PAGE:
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Thursday, December 20, 2012

pineapple fruit cake

I received this recipe from a lovely lady by the name of Rosie, from my mother's "Monkey Group" of prayer warriors in England, to use for my wedding cake. It turned out amazingly well.


Pineapple Fruit Cake

Mix together:
4 oz glace cherries, cut in half
14 oz self-raising flour

(To make self-raising flour, add 1 1/4 tsp baking powder and 1/8 tsp salt per measured cup of plain flour.)

Add and mix in:
24 oz dried fruit
You may vary the types and quantities of dried fruit, and nuts if you like, according to your preferences. Some dried fruits that work well include raisins, sultanas, currents, blueberries, cranberries, cherries.

Beat together in a separate bowl:
10 oz butter
9 oz dark brown sugar

Add and beat again:
4 eggs, whisked

Slowly stir together into the butter/eggs mixture:
large can of crushed pineapple (420 grams)

Slowly stir the fruit and flour mix into the pineapple mixture.
Spread into a well-greased tin that is lined on the bottom with greased parchment paper. I like to grease the whole tin, place the paper down, and it sticks in place as I grease the top of it again lightly. Spread the mix towards the edges, leaving a dip in the center, so that it comes out flat once cooked.

Bake on the middle shelf of the oven at 325F/160C/gas mark 3 for approximately 2 hours. Times will vary according to the size of the cake -- you may double or triple this cake and spread in various sizes of tins, as I did for my wedding cake, and you then just need to keep an eye on the cake. It will be done when a toothpick comes out cleanly from the center of the cake.

The quantity of this recipe is large. You will want one deep, large spring form pan, the type you would make cheesecake in, or another cake tin with 3 inch high sides. I tripled the above recipe and had 3 sizes of cake.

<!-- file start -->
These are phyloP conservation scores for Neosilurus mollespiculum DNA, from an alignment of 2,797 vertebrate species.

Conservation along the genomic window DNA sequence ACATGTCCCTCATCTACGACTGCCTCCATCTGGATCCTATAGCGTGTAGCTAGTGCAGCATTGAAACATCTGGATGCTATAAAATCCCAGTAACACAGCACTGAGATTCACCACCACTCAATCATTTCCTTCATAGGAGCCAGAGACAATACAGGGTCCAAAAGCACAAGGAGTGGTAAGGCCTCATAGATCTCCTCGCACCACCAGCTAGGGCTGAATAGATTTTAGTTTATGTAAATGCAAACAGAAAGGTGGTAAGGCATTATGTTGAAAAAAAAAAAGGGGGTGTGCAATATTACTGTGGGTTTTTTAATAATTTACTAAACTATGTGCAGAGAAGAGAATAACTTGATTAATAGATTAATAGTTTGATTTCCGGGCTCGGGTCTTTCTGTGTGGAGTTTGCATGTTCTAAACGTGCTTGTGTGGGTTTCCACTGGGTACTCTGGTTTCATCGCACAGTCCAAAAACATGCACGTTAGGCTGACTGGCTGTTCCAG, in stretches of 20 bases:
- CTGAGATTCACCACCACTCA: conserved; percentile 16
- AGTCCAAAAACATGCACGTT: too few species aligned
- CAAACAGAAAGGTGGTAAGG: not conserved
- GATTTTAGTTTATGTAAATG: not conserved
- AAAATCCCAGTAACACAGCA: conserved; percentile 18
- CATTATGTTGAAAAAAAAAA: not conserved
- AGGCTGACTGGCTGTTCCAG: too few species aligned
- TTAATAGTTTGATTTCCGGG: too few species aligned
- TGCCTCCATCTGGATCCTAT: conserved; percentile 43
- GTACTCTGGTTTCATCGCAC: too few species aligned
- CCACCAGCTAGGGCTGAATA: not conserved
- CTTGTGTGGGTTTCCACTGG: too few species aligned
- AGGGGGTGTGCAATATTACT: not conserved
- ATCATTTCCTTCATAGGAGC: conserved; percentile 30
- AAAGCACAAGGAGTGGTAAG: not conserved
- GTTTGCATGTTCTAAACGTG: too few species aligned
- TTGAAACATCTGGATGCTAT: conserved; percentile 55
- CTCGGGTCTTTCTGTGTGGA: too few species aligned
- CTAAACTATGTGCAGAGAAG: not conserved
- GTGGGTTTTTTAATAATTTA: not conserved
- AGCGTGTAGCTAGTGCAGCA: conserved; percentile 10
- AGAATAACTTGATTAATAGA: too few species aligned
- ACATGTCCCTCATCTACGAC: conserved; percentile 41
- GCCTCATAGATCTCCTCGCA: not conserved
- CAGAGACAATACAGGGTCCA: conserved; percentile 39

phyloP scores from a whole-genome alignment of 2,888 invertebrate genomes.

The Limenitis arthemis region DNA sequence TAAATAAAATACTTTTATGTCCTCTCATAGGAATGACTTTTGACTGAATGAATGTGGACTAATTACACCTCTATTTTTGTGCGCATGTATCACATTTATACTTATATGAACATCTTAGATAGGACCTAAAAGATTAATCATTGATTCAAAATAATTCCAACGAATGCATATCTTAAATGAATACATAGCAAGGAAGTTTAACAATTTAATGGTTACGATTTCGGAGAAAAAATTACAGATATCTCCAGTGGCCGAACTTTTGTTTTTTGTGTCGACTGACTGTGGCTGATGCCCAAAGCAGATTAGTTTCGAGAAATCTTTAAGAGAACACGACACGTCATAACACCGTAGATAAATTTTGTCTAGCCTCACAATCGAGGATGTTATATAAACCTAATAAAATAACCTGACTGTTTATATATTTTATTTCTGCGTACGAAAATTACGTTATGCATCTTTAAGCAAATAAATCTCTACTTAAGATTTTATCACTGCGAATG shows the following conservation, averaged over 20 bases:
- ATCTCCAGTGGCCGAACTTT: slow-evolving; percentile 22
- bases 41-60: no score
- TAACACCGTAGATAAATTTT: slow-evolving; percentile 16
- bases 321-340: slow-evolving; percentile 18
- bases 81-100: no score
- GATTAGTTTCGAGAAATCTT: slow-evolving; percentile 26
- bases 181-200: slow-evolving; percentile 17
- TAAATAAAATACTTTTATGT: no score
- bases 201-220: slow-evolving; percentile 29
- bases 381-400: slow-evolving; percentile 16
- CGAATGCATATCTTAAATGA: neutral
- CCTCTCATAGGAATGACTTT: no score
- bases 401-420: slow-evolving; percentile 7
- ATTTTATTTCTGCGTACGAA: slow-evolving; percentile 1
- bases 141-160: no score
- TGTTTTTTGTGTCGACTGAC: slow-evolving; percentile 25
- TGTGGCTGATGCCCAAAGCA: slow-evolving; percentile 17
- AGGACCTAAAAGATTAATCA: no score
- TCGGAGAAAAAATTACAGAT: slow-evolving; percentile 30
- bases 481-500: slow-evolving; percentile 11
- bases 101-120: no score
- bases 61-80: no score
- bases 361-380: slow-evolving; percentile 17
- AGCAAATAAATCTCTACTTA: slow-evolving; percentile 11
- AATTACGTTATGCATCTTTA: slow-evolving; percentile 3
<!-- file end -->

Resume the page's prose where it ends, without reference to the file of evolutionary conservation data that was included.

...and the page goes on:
To repeat what I did for my wedding cake, continue on with these instructions. To ice more simply, a sugar and lemon glaze poured on thickly is lovely.

I made my cakes 9 weeks ahead of my wedding day date. It sat in the cool (in March in England, all I had to do was keep them covered in boxes in the porch outside my mother's kitchen, but you may use the fridge) for a week. Then, each weekend, I turned the cakes over, poked holes all over the top with a toothpick, and poured over approximately 1/2 c good quality brandy. 3 weeks before the wedding, I brushed warmed apricot jam over the top and sides of each cake and spread a layer of marzipan smoothly over it. 1 and half weeks before the wedding, I covered each cake with a ready-roll white royal icing. The marzipan layer underneath protects the royal icing from discoloration. The apricot jam glues the marzipan to the cake. This week, I also shaped butterfly cutouts and roses from marzipan to place on top of cake a few days before the wedding. They only needed a light dip of water on the bottoms to properly stick to the royal icing top.



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